Two incidents, involving credit reporting firm Equifax last year and open source CMS Drupal this year, illustrate the problem. In September 2017, Equifax disclosed that it had been breached, and the personal details of 145 million people had been stolen. This figure has been amended upwards on several subsequent occasions. The point here, however, is that the breach was facilitated by a flaw in its Apache Struts system that had been fixed (but not patched by Equifax) six months earlier.
This year, a series of flaws in Drupal, so severe that they were labelled Drupalgeddon 1, 2, and 3, have bedevilled the world’s leading open source content management system. The Drupalgeddon 1 flaw was tracked as CVE-2018-7600 and patched in March 2018. Attackers started exploiting this flaw two weeks after the patch became available. In May it was reported that Drupal websites were having cryptominers and RATs installed via this and the other flaws.
Despite fixes being available, Drupal websites were continuing to use a component with a known vulnerability, and were suffering the consequences.
The BlackDuck 2018 Open Source Security and Risk Analysis report states that 8% of the codebases it had audited contained Apache Struts (as used by Equifax), and that 33% of those still contained the Struts vulnerability more than a year after it had been fixed. The report also shows that the use of open source software is growing; that 78% of the codebases it audited contained at least one vulnerability (with an average of 64 vulnerabilities per codebase); and that on average, these vulnerabilities were disclosed more than 6 years ago.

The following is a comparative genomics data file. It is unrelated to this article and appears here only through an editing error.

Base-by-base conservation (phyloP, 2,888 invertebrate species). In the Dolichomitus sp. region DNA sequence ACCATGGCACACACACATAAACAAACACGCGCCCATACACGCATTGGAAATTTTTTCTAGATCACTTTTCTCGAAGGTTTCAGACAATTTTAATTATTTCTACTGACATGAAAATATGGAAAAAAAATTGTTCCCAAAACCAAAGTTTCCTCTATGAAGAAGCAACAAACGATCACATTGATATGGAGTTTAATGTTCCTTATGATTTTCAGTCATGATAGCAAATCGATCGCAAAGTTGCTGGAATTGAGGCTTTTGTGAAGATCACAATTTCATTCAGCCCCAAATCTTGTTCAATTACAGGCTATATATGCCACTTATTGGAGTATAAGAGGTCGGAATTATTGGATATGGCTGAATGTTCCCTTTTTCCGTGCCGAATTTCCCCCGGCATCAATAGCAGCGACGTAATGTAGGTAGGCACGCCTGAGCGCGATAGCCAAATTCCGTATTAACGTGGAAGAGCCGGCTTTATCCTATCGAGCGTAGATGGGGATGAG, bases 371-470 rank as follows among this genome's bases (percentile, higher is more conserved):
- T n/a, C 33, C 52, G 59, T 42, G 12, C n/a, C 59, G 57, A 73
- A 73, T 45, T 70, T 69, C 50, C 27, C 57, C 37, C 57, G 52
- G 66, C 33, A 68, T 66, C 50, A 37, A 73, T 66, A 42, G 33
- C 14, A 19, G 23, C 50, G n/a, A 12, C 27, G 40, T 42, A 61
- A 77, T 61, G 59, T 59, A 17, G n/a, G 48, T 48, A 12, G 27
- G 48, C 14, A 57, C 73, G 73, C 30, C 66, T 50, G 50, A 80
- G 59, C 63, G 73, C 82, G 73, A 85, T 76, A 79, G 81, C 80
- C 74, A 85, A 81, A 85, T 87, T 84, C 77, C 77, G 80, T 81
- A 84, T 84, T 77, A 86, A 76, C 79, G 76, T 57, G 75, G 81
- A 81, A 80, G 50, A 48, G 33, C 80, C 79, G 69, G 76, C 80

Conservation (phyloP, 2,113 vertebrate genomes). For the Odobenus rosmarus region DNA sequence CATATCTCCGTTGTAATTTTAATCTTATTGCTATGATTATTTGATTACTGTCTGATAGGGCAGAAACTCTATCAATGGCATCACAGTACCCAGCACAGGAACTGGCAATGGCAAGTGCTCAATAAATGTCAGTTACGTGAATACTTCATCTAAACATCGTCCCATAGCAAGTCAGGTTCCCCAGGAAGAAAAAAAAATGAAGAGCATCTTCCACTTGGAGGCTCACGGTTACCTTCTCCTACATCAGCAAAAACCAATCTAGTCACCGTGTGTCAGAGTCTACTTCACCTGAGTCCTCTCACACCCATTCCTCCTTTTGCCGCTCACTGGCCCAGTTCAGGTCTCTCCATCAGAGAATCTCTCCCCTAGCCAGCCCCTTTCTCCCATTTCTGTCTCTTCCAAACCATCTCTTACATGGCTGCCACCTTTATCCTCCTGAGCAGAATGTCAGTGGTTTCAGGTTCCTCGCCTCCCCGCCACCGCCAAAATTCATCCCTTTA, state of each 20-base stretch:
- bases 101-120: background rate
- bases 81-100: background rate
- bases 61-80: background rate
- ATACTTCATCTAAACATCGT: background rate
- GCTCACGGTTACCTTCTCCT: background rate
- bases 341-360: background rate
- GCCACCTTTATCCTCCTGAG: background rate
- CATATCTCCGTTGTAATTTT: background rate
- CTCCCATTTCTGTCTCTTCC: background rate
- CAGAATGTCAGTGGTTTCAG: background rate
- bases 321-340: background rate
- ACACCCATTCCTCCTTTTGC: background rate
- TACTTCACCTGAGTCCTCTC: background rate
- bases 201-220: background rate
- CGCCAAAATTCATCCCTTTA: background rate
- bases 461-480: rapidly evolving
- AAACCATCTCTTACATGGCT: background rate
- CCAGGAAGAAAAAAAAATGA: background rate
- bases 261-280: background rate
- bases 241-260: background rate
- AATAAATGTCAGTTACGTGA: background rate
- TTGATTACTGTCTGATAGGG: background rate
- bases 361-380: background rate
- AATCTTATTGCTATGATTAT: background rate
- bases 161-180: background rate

With GDPR now in effect, the business impact of using components with known vulnerabilities has become potentially more severe. A company's liability for a breach under the regulations greatly hinges on whether all viable preventative steps have been taken. In the eyes of regulators, any breach arising because of a documented vulnerability being present in an application will make the company culpable. With the potential fines so severe, and the GDPR applying to any company collecting personal data within the EU, it's more vital than ever to pay close attention to app security.
Awareness is a company's best defence against risks from known vulnerabilities. OWASP recommends that app developers and users continuously monitor author support and vulnerability updates of any third-party app components. Should a component cease being supported and updated by its author, users should either seek an alternative or employ virtual patching until a more properly secured solution can be found.